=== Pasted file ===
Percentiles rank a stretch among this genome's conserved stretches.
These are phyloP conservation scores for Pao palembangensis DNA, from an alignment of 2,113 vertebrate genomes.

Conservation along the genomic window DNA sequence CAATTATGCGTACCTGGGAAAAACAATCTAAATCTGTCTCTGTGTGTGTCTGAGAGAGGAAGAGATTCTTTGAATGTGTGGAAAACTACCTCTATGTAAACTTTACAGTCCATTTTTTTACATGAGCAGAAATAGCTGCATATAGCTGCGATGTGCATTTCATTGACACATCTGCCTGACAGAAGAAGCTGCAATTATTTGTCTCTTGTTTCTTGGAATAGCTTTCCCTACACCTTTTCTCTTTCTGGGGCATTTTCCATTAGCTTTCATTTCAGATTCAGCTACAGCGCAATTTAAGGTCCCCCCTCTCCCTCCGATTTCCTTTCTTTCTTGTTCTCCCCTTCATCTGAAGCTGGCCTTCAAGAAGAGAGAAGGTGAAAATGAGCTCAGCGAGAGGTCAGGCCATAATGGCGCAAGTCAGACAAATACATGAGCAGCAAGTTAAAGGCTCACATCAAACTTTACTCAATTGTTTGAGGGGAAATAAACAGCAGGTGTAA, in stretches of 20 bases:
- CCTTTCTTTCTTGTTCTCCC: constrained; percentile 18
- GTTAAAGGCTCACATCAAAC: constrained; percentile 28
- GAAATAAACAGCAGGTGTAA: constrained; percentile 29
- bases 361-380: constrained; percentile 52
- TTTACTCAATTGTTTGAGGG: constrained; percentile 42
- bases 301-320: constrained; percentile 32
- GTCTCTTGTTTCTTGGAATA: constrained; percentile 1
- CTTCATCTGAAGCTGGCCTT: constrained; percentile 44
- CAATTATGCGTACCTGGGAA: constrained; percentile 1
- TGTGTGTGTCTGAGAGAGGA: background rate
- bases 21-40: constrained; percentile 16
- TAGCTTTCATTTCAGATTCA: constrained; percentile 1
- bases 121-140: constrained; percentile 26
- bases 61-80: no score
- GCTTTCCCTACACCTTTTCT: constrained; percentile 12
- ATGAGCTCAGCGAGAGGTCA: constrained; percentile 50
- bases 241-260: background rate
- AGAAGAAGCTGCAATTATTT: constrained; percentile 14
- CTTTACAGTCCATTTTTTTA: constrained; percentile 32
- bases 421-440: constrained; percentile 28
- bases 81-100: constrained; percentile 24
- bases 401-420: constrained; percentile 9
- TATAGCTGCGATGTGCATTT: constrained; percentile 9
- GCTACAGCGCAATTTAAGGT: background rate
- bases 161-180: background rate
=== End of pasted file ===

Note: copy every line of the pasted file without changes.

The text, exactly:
Percentiles rank a stretch among this genome's conserved stretches.
These are phyloP conservation scores for Pao palembangensis DNA, from an alignment of 2,113 vertebrate genomes.

Conservation along the genomic window DNA sequence CAATTATGCGTACCTGGGAAAAACAATCTAAATCTGTCTCTGTGTGTGTCTGAGAGAGGAAGAGATTCTTTGAATGTGTGGAAAACTACCTCTATGTAAACTTTACAGTCCATTTTTTTACATGAGCAGAAATAGCTGCATATAGCTGCGATGTGCATTTCATTGACACATCTGCCTGACAGAAGAAGCTGCAATTATTTGTCTCTTGTTTCTTGGAATAGCTTTCCCTACACCTTTTCTCTTTCTGGGGCATTTTCCATTAGCTTTCATTTCAGATTCAGCTACAGCGCAATTTAAGGTCCCCCCTCTCCCTCCGATTTCCTTTCTTTCTTGTTCTCCCCTTCATCTGAAGCTGGCCTTCAAGAAGAGAGAAGGTGAAAATGAGCTCAGCGAGAGGTCAGGCCATAATGGCGCAAGTCAGACAAATACATGAGCAGCAAGTTAAAGGCTCACATCAAACTTTACTCAATTGTTTGAGGGGAAATAAACAGCAGGTGTAA, in stretches of 20 bases:
- CCTTTCTTTCTTGTTCTCCC: constrained; percentile 18
- GTTAAAGGCTCACATCAAAC: constrained; percentile 28
- GAAATAAACAGCAGGTGTAA: constrained; percentile 29
- bases 361-380: constrained; percentile 52
- TTTACTCAATTGTTTGAGGG: constrained; percentile 42
- bases 301-320: constrained; percentile 32
- GTCTCTTGTTTCTTGGAATA: constrained; percentile 1
- CTTCATCTGAAGCTGGCCTT: constrained; percentile 44
- CAATTATGCGTACCTGGGAA: constrained; percentile 1
- TGTGTGTGTCTGAGAGAGGA: background rate
- bases 21-40: constrained; percentile 16
- TAGCTTTCATTTCAGATTCA: constrained; percentile 1
- bases 121-140: constrained; percentile 26
- bases 61-80: no score
- GCTTTCCCTACACCTTTTCT: constrained; percentile 12
- ATGAGCTCAGCGAGAGGTCA: constrained; percentile 50
- bases 241-260: background rate
- AGAAGAAGCTGCAATTATTT: constrained; percentile 14
- CTTTACAGTCCATTTTTTTA: constrained; percentile 32
- bases 421-440: constrained; percentile 28
- bases 81-100: constrained; percentile 24
- bases 401-420: constrained; percentile 9
- TATAGCTGCGATGTGCATTT: constrained; percentile 9
- GCTACAGCGCAATTTAAGGT: background rate
- bases 161-180: background rate